Business Q & A

A conversation with Walter Williams

Walter Williams is a George Mason University economist who thinks that the numerous measures undertaken by the federal government to stabilize the nation's economy will lengthen an already sluggish recovery.

Williams will be in Wichita on Sept. 8, speaking at the Hyatt Regency Wichita on "The Role of Government in a Free Society." His speech is underwritten by the Fred C. and Mary R. Koch Foundation.

Williams is a nationally syndicated columnist and guest on television programs such as "Wall Street Week" and "Nightline" and an occasional substitute host on Rush Limbaugh's radio program.

The Philadelphia native has a bachelor's degree in economics from California State University, Los Angeles, and a master's and a doctorate from UCLA.

He has served on the faculty of George Mason, in Fairfax, Va., since 1980.

What will be some of the key points of your speech?

"At least one of the points, our basic problem as a nation, really it's kind of a moral dilemma ... to use government to take what one person produces or earns to give to somebody else who has not earned it, I think is immoral. And if you look at our federal budget, two-thirds of the federal budget can be described that way. That is, where the government is taking what belongs to one American and giving it to another to whom it does not belong."

Wouldn't the U.S. financial system have collapsed or been in chaos in 2008 and 2009 if the Treasury Department hadn't intervened through programs such as Troubled Assets Relief Program?

"I think... what the government can do, they can conceal the acts of folly by the banking community ... but it still doesn't mean that the banks made huge mistakes, so we're going to pay for it one way or another. (We) pay for it though taxes and also we pay for it through what some people call moral hazard, that is if banks come to expect to be bailed out when they engage in unwise behavior, it's going to increase their incentive to be engaged in unwise behavior."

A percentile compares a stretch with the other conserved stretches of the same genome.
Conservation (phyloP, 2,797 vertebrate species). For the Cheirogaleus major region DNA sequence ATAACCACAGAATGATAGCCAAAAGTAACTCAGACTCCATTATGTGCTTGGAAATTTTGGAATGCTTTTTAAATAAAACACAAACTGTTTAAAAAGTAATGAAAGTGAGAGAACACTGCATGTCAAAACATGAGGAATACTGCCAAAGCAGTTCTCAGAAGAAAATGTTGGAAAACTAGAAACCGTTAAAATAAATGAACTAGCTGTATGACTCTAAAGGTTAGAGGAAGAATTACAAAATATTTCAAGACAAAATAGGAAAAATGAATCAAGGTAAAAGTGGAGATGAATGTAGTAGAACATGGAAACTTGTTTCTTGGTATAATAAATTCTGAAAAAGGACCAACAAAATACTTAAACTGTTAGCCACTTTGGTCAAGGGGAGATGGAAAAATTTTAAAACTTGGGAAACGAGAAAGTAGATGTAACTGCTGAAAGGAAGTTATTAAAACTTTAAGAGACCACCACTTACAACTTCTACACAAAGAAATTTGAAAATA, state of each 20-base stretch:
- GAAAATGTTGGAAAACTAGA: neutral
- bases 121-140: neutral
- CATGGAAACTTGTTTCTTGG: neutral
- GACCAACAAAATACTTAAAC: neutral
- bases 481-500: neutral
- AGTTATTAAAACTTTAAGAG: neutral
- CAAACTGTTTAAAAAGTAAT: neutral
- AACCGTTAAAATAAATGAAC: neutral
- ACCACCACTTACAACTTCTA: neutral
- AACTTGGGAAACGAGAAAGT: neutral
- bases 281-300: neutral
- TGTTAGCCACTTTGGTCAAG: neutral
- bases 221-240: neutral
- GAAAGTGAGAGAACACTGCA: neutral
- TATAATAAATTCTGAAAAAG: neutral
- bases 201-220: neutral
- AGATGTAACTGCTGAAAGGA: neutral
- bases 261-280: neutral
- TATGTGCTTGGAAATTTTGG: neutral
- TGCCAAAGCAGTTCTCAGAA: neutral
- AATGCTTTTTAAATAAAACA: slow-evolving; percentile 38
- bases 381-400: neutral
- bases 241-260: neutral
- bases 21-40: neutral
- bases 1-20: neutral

So should those institutions and companies that benefited from TARP been allowed to fail?

"Business failures are just as vital to the smooth operation of... an economy as business success because what losses mean, 'Gee, you're not doing the right thing.' What profits mean is that you are doing the right thing. And so they're valuable signals in a market."

So you don't think the government should have intervened in financial institutions and automakers like it did a couple of years ago?

"Suppose General Motors had gone bankrupt instead of being bailed out. Does that mean that the productive assets of General Motors —you have the assembly lines and all their tooling and equipment — are going to go poof and disappear in thin air? No, it doesn't. What bankruptcy means is that there is a change of title to these assets. Somebody else will own them and the person who will step up to own them will believe that he can do a better job in the management of them.

"But when government says, 'OK General Motors ... we're going to bail you out,' in an sense that says, 'Keep on doing the same thing.' That is, you still leave these assets in the hands of people who messed up as opposed to making it possible for those assets to move in the hands of people who think they can do a better job."

If you go

Walter Williams’ speech

What: George Mason University economist Walter Williams will speak on “The Role of Government in a Free Society”

Where: Mary Jean Teall Theatre at Century II

When: Thursday, Sept. 8. Reception begins at 5:30 p.m., followed by the speech at 6:15 p.m.

How much: Free to the public. The Fred C. and Mary R. Koch Foundation is underwriting the event. Seating for the event is limited. Reservations are required. The reservation deadline is Sept. 2. To make a reservation or for more information, contact or call 316-828-5624.